Point of View: In It Together

   And now a few words from Dr. Martin Luther King Jr., whose birthday we celebrated recently, and who, in 1967, had the following to say in “Where Do We Go From Here: Chaos or Community?”
    “The curse of poverty has no justification in our age. It is socially as cruel and blind as the practice of cannibalism at the dawn of civilization, when men ate each other because they had not yet learned to take food from the soil or to consume the abundant animal life around them. The time has come for us to civilize ourselves by the total, direct, and immediate abolition of poverty.”
    “Why have we substituted the arrogant undertaking of policing the whole world for the high task of putting our own house in order? . . . The security we profess to seek in foreign adventures we will lose in our decaying cities.”
    “I am now convinced that the simplest approach will prove to be the most effective — the solution to poverty is to abolish it directly by a now widely discussed measure: the guaranteed [livable] income.”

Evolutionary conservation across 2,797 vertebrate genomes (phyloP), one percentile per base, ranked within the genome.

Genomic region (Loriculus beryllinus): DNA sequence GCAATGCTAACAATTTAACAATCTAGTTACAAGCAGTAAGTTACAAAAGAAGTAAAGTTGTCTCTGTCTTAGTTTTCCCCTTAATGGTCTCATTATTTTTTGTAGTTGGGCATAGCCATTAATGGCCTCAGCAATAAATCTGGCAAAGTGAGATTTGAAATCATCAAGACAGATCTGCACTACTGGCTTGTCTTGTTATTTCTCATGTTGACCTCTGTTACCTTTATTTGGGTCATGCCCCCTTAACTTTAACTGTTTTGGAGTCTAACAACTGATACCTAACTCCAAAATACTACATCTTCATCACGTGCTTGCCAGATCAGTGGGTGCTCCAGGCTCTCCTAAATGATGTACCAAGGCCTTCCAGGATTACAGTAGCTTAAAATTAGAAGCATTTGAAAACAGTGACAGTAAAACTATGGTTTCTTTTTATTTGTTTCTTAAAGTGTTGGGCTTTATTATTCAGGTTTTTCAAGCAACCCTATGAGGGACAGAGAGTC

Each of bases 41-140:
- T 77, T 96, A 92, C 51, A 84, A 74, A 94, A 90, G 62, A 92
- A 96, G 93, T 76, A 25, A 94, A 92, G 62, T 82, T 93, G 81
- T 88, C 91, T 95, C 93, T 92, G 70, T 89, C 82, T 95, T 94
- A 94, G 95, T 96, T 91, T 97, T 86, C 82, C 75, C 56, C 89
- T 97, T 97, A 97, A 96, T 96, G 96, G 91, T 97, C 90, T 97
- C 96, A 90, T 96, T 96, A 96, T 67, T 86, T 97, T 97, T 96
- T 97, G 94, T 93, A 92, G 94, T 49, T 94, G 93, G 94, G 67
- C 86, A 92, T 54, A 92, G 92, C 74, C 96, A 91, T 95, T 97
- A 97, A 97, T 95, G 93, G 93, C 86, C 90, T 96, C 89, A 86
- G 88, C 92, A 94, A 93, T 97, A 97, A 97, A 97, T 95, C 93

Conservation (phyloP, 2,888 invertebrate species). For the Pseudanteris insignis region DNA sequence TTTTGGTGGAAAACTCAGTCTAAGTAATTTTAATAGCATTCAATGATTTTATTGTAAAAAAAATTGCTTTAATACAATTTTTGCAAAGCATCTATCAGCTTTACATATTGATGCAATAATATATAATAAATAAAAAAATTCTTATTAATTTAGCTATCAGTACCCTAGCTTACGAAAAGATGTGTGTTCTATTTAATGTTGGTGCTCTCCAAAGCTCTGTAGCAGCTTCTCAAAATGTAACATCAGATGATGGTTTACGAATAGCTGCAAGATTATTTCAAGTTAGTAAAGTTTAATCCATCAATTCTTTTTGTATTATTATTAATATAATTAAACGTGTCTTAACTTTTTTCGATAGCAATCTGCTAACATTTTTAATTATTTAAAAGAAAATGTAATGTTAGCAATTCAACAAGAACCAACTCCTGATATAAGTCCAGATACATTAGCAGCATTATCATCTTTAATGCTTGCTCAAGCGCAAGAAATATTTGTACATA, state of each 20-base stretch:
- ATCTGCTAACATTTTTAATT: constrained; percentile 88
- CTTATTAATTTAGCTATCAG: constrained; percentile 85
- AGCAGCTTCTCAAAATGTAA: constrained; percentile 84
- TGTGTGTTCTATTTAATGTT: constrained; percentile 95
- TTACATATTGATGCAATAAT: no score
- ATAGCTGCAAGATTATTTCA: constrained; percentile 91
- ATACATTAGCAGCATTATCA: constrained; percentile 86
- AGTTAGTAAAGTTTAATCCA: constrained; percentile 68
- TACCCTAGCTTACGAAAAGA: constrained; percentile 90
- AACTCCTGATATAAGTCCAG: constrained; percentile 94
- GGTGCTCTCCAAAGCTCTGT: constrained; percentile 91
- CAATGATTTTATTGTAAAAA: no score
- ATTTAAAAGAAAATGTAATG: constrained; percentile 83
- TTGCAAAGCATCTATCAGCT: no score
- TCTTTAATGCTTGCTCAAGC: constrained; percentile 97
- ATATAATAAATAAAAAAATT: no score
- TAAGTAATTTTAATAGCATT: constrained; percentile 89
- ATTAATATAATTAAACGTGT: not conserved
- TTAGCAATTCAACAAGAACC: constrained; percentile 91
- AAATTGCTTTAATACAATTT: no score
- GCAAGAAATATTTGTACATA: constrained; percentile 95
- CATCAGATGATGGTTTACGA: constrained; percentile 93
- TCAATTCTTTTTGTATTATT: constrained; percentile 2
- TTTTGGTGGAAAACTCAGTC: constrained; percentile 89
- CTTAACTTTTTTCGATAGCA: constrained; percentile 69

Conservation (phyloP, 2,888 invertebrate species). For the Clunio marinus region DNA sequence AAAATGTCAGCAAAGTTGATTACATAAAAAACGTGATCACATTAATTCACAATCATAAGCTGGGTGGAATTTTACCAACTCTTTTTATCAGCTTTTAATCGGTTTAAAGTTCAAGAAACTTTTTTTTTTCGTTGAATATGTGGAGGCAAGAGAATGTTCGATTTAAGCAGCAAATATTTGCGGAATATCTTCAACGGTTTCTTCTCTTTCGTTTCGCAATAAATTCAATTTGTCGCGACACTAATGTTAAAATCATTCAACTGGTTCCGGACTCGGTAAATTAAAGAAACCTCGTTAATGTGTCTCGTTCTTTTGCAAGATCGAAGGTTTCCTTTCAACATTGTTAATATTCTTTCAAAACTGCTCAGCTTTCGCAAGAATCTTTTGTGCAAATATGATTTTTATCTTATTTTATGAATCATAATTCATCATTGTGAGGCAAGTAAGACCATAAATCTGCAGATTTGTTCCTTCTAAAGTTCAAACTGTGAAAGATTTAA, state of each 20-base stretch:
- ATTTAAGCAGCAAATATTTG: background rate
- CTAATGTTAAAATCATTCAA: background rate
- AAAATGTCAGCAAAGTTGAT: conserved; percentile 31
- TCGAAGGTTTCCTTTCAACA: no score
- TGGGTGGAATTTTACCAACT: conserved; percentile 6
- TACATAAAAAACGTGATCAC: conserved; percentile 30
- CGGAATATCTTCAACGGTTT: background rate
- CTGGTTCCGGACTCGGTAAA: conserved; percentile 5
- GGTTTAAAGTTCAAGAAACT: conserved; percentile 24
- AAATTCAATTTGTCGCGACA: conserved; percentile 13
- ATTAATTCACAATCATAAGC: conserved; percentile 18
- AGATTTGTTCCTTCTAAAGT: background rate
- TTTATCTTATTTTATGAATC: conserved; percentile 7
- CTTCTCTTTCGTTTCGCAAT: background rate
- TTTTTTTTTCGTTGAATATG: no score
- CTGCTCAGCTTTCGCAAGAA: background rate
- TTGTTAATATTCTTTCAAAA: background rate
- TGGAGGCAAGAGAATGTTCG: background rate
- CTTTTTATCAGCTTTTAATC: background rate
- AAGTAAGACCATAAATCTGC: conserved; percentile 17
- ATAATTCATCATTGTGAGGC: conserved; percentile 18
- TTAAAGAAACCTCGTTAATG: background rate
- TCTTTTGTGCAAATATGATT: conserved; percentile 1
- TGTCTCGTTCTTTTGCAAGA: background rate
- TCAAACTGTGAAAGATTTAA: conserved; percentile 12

“The contemporary tendency in our society is to . . . compress our abundance into the overfed mouths of the middle and upper classes until they gag with superfluity. If democracy is to have breadth of meaning, it is necessary to adjust this inequity.”
    Dr. King was mindful that we were all in this together; thus his desire to mix individualism with collectivism to produce a more healthy society. That kind of thinking would probably be labeled — mislabeled — “the politics of envy” today, though, given America’s heightened conscience at the time he wrote “Chaos or Community,” there was reason for many to think that a more just society was within our reach. We had, as he said, only to choose it.
    But we didn’t. And here we are, 45 years later, with even more below the poverty line, even more of the overfed — if they are gagging on the superfluity within their gated communities, you don’t hear them — a presumptive Republican candidate who has been called by his fellow candidates a  “vulture capitalist,” and a Dem­ocratic incumbent who turned out not to be a bird of a different feather after all.
    “. . . A nation that continues year after year to spend more money on military defense than on programs of social uplift is approaching spiritual death. . . .”
    “. . . There is nothing to keep us from remolding a recalcitrant status quo with bruised hands until we have fashioned it into a brotherhood. . . .”
    His book makes for good reading at this time of year, at any time of year for that matter.